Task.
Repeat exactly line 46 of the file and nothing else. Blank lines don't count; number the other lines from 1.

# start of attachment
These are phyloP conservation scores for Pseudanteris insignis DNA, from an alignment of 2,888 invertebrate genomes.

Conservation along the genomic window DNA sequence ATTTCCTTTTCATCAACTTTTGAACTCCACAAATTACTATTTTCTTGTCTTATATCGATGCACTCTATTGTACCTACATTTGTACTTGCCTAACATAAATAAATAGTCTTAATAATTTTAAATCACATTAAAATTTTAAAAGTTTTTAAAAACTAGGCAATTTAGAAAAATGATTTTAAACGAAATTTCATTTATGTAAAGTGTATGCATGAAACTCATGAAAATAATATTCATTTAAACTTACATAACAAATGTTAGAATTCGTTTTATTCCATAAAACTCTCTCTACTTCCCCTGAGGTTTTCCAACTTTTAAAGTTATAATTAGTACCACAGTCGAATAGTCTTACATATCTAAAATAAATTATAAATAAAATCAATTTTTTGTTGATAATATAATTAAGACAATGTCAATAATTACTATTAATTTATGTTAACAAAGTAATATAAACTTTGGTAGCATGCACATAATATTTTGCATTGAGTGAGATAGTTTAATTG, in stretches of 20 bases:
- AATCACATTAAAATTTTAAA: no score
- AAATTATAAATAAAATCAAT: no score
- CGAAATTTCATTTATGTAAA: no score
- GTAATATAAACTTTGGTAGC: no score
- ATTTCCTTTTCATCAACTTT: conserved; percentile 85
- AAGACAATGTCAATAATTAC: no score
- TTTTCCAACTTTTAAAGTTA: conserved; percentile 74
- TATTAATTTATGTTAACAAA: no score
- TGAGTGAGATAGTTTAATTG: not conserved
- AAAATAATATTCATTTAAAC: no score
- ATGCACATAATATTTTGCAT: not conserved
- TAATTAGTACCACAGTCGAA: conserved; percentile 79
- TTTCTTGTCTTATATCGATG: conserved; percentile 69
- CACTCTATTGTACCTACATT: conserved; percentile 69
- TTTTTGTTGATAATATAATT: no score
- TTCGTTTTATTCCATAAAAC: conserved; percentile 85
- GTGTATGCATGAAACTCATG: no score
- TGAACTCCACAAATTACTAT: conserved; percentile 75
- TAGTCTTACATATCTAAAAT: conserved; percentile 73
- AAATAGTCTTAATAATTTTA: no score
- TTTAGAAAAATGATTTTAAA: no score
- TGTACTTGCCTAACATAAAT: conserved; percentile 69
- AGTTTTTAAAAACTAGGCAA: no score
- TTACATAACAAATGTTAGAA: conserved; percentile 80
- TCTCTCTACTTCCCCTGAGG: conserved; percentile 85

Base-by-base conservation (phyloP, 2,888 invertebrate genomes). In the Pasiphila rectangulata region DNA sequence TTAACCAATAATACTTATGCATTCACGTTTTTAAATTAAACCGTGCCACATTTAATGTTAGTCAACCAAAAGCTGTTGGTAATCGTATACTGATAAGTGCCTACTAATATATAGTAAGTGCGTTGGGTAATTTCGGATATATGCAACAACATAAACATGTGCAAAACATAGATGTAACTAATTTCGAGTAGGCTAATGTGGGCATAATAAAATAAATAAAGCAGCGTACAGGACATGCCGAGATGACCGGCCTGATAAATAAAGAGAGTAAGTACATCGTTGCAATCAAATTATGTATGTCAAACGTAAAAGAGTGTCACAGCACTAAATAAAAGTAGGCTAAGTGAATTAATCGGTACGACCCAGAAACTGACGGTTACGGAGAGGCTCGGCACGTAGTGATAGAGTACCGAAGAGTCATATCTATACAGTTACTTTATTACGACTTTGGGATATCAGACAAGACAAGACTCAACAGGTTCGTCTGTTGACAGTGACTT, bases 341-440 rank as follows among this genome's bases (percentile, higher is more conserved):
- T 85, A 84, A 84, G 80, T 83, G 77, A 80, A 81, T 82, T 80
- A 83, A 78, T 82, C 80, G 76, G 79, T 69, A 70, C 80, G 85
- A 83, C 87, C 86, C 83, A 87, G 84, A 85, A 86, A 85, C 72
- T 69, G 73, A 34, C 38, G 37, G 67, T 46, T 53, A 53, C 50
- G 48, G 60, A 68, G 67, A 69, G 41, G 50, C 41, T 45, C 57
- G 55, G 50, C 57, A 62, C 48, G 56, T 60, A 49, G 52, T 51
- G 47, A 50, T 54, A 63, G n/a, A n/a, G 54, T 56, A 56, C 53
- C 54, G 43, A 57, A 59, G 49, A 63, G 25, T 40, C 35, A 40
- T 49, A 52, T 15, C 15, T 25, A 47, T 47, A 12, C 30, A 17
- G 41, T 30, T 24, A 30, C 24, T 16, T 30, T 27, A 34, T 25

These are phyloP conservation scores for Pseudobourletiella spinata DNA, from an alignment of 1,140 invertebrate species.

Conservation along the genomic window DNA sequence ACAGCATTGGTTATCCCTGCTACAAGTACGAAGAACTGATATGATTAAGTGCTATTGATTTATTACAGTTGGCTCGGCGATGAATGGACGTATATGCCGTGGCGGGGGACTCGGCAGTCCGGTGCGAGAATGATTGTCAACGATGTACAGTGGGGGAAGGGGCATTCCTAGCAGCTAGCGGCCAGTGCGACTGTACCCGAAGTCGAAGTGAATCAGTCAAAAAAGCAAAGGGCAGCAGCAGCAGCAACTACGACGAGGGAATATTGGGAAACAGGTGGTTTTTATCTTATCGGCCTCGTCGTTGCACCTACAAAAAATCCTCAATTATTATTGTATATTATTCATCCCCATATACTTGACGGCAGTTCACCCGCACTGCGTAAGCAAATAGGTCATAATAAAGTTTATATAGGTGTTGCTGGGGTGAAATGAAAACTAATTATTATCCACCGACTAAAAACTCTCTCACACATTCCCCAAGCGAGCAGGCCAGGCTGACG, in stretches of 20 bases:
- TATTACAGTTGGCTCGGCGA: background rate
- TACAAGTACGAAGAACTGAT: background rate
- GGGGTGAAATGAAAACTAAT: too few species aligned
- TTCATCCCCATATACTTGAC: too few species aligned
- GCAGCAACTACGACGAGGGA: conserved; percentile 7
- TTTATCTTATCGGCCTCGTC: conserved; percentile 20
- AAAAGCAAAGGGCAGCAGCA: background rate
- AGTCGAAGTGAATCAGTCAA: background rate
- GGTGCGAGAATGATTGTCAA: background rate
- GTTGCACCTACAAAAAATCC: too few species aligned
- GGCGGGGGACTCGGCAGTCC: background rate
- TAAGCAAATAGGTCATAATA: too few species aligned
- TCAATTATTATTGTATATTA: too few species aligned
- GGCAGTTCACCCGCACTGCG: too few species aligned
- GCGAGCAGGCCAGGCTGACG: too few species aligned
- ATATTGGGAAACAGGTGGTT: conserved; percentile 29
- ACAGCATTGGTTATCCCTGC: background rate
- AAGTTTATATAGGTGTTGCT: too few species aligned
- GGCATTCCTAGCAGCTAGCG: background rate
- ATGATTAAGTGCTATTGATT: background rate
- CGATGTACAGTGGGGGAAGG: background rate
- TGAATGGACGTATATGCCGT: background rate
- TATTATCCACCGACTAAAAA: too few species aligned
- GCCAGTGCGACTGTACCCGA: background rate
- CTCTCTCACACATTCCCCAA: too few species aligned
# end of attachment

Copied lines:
- TTTATCTTATCGGCCTCGTC: conserved; percentile 20